4. We are also exploring new State legislation to strengthen current laws. The DA is only able to prosecute as far as the current laws go, so we’ll be working with State and City legislatures to eliminate the loopholes that allow reckless drivers to escape their actions without meaningful consequences. 

I’m grateful to District Attorney Thompson for his partnership (and that Brooklyn has such an innovative, forward-looking DA). In addition to the DA, the NYPD, street safety advocates, and family members, the task force will include the NYC Department of Probation, restorative justice experts including the Center for Court Innovation and Judge Alex Calabrese from the Red Hook Community Justice Center, and other local, state, and federal legislators.

Enormous credit goes to Families for Safe Streets and Transportation Alternatives, whose tireless commitment to this cause has showed leaders across the city that New Yorkers are willing to stand up for what’s right on our streets.

I’m hopeful about what this task force means for Brooklyn (and hopefully soon for the rest of New York). Accountability is a significant step in the direction of changing our culture of tolerance for reckless driving, bringing some measure of justice and healing to families, making us all think more behind the wheel, and most importantly, of saving more lives. That is a goal worthy of Sammy, Joie, and Naiem’s memories.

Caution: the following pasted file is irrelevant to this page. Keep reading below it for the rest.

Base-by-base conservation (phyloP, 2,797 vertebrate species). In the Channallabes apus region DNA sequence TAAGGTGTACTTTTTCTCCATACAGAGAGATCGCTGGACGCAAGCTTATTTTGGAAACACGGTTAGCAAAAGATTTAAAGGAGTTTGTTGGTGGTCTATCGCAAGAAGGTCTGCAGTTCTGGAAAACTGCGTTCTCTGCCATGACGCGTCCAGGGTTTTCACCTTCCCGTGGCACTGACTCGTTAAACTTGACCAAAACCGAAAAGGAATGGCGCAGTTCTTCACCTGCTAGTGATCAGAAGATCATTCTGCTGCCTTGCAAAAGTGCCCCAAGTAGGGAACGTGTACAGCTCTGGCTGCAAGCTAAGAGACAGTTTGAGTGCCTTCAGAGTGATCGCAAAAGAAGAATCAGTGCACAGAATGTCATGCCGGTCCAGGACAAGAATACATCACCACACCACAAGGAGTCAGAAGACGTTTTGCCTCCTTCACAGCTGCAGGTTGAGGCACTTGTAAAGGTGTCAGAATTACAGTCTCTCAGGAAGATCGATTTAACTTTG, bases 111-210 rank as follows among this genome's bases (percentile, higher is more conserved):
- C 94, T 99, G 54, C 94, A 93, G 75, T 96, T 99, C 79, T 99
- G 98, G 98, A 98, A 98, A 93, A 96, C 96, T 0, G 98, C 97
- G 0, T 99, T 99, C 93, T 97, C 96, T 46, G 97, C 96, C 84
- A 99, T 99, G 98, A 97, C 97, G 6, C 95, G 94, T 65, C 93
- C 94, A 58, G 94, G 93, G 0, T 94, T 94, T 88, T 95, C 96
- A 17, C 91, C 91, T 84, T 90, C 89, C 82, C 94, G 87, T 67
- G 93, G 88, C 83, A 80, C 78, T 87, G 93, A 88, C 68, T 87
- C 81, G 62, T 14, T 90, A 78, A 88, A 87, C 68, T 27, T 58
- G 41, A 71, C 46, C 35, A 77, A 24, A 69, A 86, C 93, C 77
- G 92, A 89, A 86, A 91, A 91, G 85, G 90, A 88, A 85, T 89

P.S. On another streets-related note, we recently held a City Council hearing on a bill I’m sponsoring that would require the NYC Department of Transportation to develop a comprehensive plan to expand bus rapid transit (BRT) across NYC. If you’re not familiar with BRT, check it out.

Under DOT Commissioner Polly Trottenberg and with strong support from Mayor de Blasio, NYC is expanding BRT through its “Select Bus Service” routes, and moving toward its first “full-featured” route on Woodhaven Boulevard to the Rockaways. Full-featured bus rapid transit looks something like a bus-subway hybrid, with buses using their own lanes separated by a center median, riders pre-paying their fares, and boarding on elevated platforms to speed up trip times. BRT is incredibly cost effective to implement. Adding new subway lines to rapid-transit-starved parts of the city takes decades and cost billions of dollars. A citywide BRT network is something we can afford and can implement rapidly, that will really make a difference to hundreds of thousands of New Yorkers.

BRT will help us achieve our goal of a more equitable city, by serving low-income neighborhoods and communities of color with disproportionately long commuting times. And as we heard at the hearing, BRT also helps with our Vision Zero goals, by letting us re-engineer dangerous corridors into streets that are much safer for transit-riders, cyclists and pedestrians.

Thanks to the Riders Alliance, the Pratt Center, Transportation Alternatives, Tri-State Transportation Campaign, the Working Families Party, and the Association for a Better New York for compelling testimony at the hearing (you know we’ve got something interesting here when both WFP and ABNY support it).

Check out news coverage here and here if you’re interested in reading more.